I found this old conversation here about the Treaty of 1657/60.
Space Cadet and his follow Polish Patriots constantly inserts ideas that all of Prussia should have been 'given' to Poland in 1919 and finally in 1945 it was all given- 'returned' to Poland. Read the treaties again, you will find more information, such as the last time the dynastic inheritance treaty was renewed/ followed up, was before 1700, it was to be renewed every time a ruler changed or died. So this family inheritance dynastic arrangement had expired long ago.
Thre is repeated removal by more Patriots of the following information. Therefore I am posting it here:
Ducal Prussia became the first Protestant state, along the lines of the later religious Peace of Augsburg. Neither pope nore emperor sanctioned this arrangement and the Emperor Charles V granted the next grandmaster Walter von Cronberg the fief of Prussia. Albert of Prussia was put under imperial ban. When the duke Albert of Prussia died in 1569, his son Albert Frederick and then Joachim II Hector inherited Prussia.
I share your despair with all this. The Teutonic Knights lost against overwhelming odds and at the Treaty of Thorn they and their reduced state became feudal vassals of the crown of Poland. But that did not make it a "Polish province". It was a vassal-state. It may be that Polish-speakers simply cannot get the translations into English spot on, but it does seem to me that we are faced with people who are attempting to rewrite history so that it appears their nation were always the rightful owners of this and that, which is usually untrue. A few fishing huts suddenly becomes a 'town' or even a 'fort', etc. In the case of the place we all knew as East Prussia to 1945, there is no time in history that it could ever have been considered Polish. The original people there were not Poles, not even Christians. They were marauding Prussian tribes constantly raiding adjoining states (if, then, they could be categorised as such). Eventually the Duke of Marzovia, a Slav magnate, called upon the Pope and the Teutonic Knights to do something about the Prussians and said that if the knights crushed them they could have the province - not that it was his to give! It is also worth pointing out that when the plebiscites following The Great War were carried out on the borders of East Prussia a majority of Polish-speakers voted to stay in Germany! Can it be that Poles just cannot face the truth? Really I despair! Christchurch 19:17, 17 April 2006 (UTC)
Polish town names on the map?
I think the use of polish names for cities in Pomerania and Ducal Prussia is a bit misleading. Maybe even for Royal Prussia. Most of the cities at the time were almost completely inhabited by Germans, and the english speaking world surely used the german names. The map looks like an attempt to create a consistent polish history to justify the new borders after '45.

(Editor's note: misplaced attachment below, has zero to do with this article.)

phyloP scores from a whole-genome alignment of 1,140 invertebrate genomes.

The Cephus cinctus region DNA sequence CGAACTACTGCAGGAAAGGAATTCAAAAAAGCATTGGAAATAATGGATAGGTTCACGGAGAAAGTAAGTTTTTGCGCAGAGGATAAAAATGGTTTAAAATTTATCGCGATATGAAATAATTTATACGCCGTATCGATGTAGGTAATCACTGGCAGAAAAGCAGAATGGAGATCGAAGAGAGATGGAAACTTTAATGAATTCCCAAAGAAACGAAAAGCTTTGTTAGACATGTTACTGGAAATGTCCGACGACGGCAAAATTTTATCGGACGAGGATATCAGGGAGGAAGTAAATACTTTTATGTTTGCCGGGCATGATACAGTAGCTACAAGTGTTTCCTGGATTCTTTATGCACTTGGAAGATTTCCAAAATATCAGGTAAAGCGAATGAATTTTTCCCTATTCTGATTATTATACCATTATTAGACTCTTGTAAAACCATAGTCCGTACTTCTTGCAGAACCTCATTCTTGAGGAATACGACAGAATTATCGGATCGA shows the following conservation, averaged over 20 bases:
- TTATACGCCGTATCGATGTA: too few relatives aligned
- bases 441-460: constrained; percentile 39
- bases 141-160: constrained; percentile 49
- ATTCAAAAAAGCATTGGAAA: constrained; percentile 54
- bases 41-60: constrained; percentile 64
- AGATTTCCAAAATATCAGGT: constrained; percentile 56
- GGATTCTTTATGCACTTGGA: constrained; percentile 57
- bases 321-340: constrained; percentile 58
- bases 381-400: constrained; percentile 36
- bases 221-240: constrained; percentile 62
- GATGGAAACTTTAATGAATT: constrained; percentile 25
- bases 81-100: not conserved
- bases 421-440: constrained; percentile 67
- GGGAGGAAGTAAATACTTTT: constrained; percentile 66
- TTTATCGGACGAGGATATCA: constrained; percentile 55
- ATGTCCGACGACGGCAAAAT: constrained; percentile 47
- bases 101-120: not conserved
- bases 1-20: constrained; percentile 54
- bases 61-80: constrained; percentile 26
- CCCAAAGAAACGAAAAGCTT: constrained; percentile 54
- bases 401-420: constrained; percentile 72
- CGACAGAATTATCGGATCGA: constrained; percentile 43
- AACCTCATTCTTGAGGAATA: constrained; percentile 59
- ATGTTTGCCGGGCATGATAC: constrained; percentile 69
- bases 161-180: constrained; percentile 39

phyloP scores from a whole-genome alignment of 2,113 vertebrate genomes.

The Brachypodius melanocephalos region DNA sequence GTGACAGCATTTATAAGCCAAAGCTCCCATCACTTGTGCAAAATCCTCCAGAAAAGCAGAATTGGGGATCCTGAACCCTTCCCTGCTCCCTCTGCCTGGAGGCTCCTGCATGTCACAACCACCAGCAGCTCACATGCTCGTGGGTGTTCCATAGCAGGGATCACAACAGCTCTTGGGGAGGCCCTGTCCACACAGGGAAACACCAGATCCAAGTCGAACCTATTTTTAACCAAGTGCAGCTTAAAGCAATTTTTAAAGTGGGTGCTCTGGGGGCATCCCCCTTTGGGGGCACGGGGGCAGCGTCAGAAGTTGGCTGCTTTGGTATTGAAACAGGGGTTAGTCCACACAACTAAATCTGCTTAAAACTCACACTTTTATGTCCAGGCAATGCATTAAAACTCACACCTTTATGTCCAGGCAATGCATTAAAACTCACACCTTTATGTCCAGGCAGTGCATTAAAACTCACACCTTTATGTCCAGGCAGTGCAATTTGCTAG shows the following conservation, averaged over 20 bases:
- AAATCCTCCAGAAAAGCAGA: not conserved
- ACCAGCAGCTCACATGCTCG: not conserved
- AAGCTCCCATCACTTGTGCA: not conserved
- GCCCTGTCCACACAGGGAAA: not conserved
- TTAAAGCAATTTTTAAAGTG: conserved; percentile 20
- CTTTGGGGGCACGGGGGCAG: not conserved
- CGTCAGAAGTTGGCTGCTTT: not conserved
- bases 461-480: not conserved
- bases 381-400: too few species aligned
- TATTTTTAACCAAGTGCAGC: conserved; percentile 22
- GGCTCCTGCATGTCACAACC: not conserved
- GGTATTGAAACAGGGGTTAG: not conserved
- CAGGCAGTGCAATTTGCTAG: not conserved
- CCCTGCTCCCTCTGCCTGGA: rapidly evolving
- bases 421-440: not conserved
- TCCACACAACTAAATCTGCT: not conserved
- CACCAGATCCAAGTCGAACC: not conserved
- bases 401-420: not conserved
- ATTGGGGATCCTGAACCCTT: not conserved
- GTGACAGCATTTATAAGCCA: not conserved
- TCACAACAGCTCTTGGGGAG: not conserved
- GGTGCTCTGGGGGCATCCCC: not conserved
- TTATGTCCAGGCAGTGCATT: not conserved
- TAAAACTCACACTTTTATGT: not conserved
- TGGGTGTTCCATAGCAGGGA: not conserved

- If you look closer at the map, you'll most surely notice that the map uses both Polish and German names. The latter are there because most of the inhabitants of the region spoke German at the time and the former are there because those were the names used in administration. Halibutt 16:58, May 12, 2005 (UTC)
Is there a listing of the possible inheritors of Ducal Prussia? The current version of the articles states that the Brandenburg Hohenzollerns should have been excluded from the succession. Olessi 03:25, 12 April 2006 (UTC)
Because they were. I can bring the books (in Polish) next week. Szopen 06:54, 12 April 2006 (UTC)
I think that would be useful. Do you know if such text documents have ever been produced in English or German volumes? I think they would be interesting to read.
The text currently reads "At this point Ducal Prussia should have been incorporated into Poland, because the Hohenzollerns from the Brandenburg branch were not included in the list of possible inheritors. However, Margrave John Sigismund of Brandenburg was able first to ensure the regency and then the inheritance of the duchy, despite the protests of pro-Polish opposition (which at one point proposed Polish king division of Ducal Prussia into three voivodshipd and inclusion of it into kingdom of Poland)."
In my opinion, this would sound better:
"According to Albert of Prussia's original terms of inheritance, Ducal Prussia should then have been incorporated into Poland proper, as the Brandenburg branch of the Hohenzollerns were not listed as possible inheritors. Despite the protests of a pro-Polish opposition which proposed to the Polish king the division of the duchy into three voivodships and their inclusion into the Kingdom of Poland, Margrave John Sigismund of Brandenburg was able to ensure the regency and then the inheritance of Ducal Prussia, with his heirs as possible future inheritors." What do you think? Olessi 16:24, 12 April 2006 (UTC)
Scope of "first" unclear
It was the first Lutheran duchy with a dominant German-speaking population, as well as Polish and Lithuanian minorities.
One could even argue for a third interpretation:
It was the first Lutheran duchy with a dominant German-speaking population, as well [the first Lutheran duchy] with Polish and Lithuanian minorities.
Option 1) the narrow claim, with a journalistic "we can stuff more extraneous information here at the end of the sentence"; option 2) the Lotto 649 wide first; option 3) two separate firsts, with subtle elision.
"The first fish with wings, as well as with polka dots" not in the lead, please. — MaxEnt 16:00, 31 December 2016 (UTC)